Life as a Story Addict (part 1)

Ever had the experience of spending half of your day running around town, trying rental place after rental place, or library after bookstore looking for a certain movie or book that you just HAD to see or read now? How about skipping work or school to catch the latest release? How about being so lost in a good book, you don’t hear the doorbell or the pot on the stove boiling over? Stories are addicting, more so for some than others, and it is an addiction I have struggled with my whole life.

Stories are generally how humanity operates. It’s part of our basic operating system as people and how we get from point A to point B. Story telling is involved in cooking and recipes, project planning, package delivery, budgeting, insurance, and so on and so forth. Not only that, though, storytelling is a part our souls, a way we express our thoughts, and a way we relate to the people around and also to our Creator.

There is a big difference, however, between the everyday stories we need to hear and tell, and those that come out of our imagination, the fictions we make up. Modern life is awash in fictional stories to become immersed in, from TV shows to movies to novels to manga, and to even headline news. These days we also have near-instant access to any piece we want to read or show we want to watch, as long as we’re able to pay. For an addict like myself, these stories are too often instant fixes that I have to employ a lot of willpower to resist or I may not be able to pay my bills or put food on my table.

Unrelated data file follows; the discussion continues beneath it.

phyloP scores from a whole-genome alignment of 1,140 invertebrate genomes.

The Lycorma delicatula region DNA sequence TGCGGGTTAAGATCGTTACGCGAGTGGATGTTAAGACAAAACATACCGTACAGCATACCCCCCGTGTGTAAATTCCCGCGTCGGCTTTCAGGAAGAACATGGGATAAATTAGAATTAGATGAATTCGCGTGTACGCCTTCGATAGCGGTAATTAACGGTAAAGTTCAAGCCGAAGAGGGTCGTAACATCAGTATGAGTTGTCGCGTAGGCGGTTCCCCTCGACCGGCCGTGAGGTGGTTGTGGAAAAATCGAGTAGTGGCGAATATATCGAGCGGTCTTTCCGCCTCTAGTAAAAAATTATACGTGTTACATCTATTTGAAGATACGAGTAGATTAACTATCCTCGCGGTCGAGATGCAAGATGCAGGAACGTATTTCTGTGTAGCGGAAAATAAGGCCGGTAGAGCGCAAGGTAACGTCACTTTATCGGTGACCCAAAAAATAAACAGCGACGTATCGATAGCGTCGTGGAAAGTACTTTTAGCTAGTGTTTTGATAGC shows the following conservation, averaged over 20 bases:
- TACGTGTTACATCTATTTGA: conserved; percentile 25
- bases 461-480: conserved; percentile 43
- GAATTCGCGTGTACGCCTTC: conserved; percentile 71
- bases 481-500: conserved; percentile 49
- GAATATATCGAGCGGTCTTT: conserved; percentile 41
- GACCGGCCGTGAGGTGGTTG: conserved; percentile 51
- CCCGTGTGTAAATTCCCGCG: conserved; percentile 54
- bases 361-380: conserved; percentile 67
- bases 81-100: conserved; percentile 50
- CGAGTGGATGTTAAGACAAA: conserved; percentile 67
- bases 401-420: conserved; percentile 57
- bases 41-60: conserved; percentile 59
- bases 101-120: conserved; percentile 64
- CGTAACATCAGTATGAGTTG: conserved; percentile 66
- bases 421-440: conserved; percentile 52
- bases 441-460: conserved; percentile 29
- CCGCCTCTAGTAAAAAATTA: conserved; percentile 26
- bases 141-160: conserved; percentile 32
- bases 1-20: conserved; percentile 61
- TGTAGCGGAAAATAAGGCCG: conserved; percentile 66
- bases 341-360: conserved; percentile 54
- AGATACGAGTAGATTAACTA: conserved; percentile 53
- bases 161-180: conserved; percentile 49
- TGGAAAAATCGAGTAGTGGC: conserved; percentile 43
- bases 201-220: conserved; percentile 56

I’ll get to the good stuff later on, but I wanted to contemplate the bad first, or the dark side of story addiction. For a good story, I’ll do a lot. For even the promise of a good story, i.e., the blurb on the back of cover, I will plunk down my hard-earned money to end up all to often being disappointed. Sometimes, and I shudder, it is the opposite, where the story is great and there are five more seasons or twelve more books to go and I am tempted to buy and watch or read all of them in one fell swoop.

Spending money on addiction is child’s play. We’ve all done it, whether it’s on coffee, alcohol, new bags, new clothes, cars, and what have you. It’s a very basic part of an addiction, but it’s not really what makes an addiction so, so awful. The awful part about a story addiction is that one begins to replace one’s real life for a fictional one. Not true! You may say. Maybe not for you, but I have done ridiculous and despicable things all under the sway of a compelling story.

How did this addiction begin? I learned to read early and quickly started tearing through books of dubious moral quality. As I got older, this only increased and was a continual push and pull between and my parents. We like to think that books or movies don’t really affect us that much, but they can affect us in ways we barely understand. Let me explain the spell at work here:

A basic example can easily be found in the news, which is so often exaggerated from any side, political or not, to be considered if not outright fiction, very close to it. The people reading and watching stories from say, the Left side of politics have a world view drawn from what they consume. Same for the Right. It’s one of those “plank in the eye” examples, because everyone on one side just knows that the other side has been somewhat brainwashed in what they believe to be true. And that is often true. What the accusers fail to see, though, is how they themselves are under a similar spell, how they themselves are not thinking for themselves or questioning either. We are all to some degree seeing clothes on an emperor that he’s just not wearing. Some people see purple spandex, some a business suit, but it’s all a spell woven together by the media.